In America, more and bigger is always better. Or at least, that’s the perception.
Are the best ballplayers always the champs? Did you think the Cardinals would win the World Series this year? Or were you among those who believed this was the Phillies’ year?
Do the biggest and brand new stadiums always produce the best teams? How has that worked out for the Dallas Cowboys so far?
We also believe that the company that advertises the most must be the best. Budweiser spends millions a year advertising on TV. Would you rather have a Bud Light or a Guinness right now?
How many of you think spending a billion dollars on a presidential campaign means they are the best candidate?
In Pittsburgh these days, we’re having a war between two gigantic non-profit healthcare organizations—both are probably among the largest in their industries. It’s really a shame that we are putting up with this. This should not be about which organization has a bigger network or which employers they choose to work with. Instead of trying to work together, they are messing around with our health and putting the citizens in harm’s way.
When you start allowing health care systems to take sides, it has nothing to do with you and your family, it has everything to do with those companies and how much money they can make off of you.
And it’s not as simple as changing your insurance company as some would have you believe. As an employee of a company that offers you health insurance benefits, you don’t have the option to change your insurance company. Your company tells you what to take.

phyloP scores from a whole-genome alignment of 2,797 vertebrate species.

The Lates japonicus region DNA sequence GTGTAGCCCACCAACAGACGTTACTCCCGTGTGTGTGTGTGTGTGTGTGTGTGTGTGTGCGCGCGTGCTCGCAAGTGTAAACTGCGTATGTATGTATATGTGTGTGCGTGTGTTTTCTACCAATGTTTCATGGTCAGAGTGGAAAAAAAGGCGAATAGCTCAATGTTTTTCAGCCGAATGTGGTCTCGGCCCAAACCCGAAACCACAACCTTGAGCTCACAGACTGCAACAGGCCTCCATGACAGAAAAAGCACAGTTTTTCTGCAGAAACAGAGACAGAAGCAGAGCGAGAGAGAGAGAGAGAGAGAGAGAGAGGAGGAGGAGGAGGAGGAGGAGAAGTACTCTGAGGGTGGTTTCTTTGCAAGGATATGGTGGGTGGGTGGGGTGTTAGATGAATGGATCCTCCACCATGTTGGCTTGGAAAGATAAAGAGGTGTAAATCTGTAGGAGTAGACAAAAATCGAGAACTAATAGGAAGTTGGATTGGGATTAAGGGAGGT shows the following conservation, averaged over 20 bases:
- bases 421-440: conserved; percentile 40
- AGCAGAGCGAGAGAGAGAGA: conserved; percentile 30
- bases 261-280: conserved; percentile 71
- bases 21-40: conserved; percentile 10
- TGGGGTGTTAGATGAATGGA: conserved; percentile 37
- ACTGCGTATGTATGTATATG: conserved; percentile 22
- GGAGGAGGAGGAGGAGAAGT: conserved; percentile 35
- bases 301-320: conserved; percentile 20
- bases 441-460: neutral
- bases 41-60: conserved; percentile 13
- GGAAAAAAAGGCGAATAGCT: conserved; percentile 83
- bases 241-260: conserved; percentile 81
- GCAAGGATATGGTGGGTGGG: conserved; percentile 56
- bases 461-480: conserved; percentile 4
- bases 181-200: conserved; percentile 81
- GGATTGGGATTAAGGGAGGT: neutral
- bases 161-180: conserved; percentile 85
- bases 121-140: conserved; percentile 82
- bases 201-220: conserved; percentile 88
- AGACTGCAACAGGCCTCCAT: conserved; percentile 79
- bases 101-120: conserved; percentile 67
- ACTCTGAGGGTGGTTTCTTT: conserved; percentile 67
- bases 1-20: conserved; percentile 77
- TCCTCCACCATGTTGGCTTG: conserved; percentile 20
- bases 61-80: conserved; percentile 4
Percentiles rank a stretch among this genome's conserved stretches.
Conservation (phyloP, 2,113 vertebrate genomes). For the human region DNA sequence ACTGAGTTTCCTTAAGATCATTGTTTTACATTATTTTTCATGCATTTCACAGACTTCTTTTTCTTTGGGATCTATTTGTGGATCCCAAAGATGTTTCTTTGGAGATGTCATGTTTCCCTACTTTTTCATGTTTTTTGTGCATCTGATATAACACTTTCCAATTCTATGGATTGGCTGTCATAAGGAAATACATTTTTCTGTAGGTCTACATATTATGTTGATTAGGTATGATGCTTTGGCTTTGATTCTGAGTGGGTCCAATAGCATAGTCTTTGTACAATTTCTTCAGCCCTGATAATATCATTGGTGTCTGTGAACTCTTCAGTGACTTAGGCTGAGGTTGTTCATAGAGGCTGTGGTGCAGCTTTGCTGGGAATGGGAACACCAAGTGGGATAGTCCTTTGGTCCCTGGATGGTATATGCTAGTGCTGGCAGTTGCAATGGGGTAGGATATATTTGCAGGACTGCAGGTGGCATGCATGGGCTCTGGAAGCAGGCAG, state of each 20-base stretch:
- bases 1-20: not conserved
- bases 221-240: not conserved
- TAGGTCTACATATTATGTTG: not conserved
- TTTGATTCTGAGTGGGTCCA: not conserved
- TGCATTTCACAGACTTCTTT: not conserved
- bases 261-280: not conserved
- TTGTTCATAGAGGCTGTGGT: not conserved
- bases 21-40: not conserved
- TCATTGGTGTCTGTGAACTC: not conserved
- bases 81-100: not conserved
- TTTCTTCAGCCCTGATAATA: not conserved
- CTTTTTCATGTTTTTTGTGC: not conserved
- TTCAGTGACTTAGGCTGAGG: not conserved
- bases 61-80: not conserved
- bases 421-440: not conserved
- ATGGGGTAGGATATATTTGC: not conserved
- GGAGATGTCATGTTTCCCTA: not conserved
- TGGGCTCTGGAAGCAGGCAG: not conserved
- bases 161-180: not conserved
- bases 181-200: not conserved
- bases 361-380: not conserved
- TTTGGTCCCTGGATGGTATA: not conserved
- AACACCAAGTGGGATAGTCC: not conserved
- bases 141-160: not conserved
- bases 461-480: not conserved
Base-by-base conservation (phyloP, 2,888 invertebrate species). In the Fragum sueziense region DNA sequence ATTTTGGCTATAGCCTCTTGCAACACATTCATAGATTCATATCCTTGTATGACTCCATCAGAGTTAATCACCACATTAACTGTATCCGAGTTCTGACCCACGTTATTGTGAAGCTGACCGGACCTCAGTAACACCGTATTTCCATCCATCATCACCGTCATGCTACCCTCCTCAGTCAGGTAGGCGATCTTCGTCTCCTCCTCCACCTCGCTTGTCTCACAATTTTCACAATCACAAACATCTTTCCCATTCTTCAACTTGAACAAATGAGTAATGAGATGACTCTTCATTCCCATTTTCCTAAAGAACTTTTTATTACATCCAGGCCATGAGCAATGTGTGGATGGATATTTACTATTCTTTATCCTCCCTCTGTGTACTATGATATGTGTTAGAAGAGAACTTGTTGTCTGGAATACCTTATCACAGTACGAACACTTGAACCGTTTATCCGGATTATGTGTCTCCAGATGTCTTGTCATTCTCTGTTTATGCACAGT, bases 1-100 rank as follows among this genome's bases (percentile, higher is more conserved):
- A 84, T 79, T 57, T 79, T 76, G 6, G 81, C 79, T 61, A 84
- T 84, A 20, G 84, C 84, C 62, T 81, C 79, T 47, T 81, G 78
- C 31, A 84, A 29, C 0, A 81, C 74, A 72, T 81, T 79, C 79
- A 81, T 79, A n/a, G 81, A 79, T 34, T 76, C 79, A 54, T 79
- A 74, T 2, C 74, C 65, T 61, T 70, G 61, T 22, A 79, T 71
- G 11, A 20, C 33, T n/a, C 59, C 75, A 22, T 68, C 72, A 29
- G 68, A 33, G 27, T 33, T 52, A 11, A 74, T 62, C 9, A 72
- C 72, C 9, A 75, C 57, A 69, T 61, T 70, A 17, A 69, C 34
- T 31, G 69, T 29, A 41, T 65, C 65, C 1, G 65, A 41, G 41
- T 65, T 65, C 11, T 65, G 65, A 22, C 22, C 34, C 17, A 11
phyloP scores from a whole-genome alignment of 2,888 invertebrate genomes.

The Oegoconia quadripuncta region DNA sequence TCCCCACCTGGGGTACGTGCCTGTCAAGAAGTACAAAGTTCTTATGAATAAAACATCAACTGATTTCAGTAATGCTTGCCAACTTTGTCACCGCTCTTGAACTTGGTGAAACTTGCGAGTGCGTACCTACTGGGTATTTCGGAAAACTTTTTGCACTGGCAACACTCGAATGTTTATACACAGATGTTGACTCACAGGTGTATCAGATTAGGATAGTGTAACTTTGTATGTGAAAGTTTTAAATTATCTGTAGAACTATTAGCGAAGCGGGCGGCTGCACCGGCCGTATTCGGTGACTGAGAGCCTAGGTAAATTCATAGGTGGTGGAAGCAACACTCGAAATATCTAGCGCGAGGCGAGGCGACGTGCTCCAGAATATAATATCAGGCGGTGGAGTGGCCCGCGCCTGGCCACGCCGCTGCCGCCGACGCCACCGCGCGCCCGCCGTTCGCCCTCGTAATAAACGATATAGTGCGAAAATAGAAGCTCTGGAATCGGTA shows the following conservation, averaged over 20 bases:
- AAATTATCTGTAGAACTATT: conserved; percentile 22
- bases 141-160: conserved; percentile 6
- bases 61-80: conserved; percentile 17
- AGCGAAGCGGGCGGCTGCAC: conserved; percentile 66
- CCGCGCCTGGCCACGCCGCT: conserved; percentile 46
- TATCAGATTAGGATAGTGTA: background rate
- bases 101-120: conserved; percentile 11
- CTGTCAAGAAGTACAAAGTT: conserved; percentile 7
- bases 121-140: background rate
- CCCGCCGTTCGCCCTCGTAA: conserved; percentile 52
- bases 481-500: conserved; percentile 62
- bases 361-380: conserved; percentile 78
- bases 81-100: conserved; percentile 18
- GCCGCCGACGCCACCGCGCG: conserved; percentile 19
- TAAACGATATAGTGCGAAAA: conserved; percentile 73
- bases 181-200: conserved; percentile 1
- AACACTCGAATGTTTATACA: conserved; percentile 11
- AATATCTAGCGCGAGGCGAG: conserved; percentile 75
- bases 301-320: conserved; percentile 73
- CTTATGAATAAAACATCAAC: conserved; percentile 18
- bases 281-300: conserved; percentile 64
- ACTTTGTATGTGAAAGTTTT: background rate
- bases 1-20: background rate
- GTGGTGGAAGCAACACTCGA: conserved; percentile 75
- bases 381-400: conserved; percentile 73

Every healthcare facility should open the door wide for the public to use. We should’t be limited by the plan we have. Imagine going into an Eat N Park with your best friend, and each of you receive different menus because you have different “restaurant plans.” Let’s say, your friend’s rates were less than yours because you are “out of the network.”
Or how about when you list your home on the real estate market and the commission that the agent charges you is different from mine because we have a different “real estate plan.”
What if we went to Heinz Field for a Steelers game and buy game day tickets at the window. Even though we’re sitting side by side, my tickets were $50 less than yours because we have different plans.
Ridiculous? Sure it is. As consumers, why do we accept this in today’s healthcare market?
These are for-profit businesses I mentioned, so if they want to do that, they can, I suppose. But in healthcare, we’re talking about non-profit organizations, who are gouging the public.
Also, since healthcare is a personal matter, we’d like to all stay with the same physician or practice that we’ve been going to since we were kids. But at any given moment, we could lose our longtime physicians when a new player moves into the marketplace. You think every physician stays with the same healthcare system? When a physician group chooses to work with a new insurance provider, we will either have to pay “out of network” prices or find all new physicians for our healthcare needs.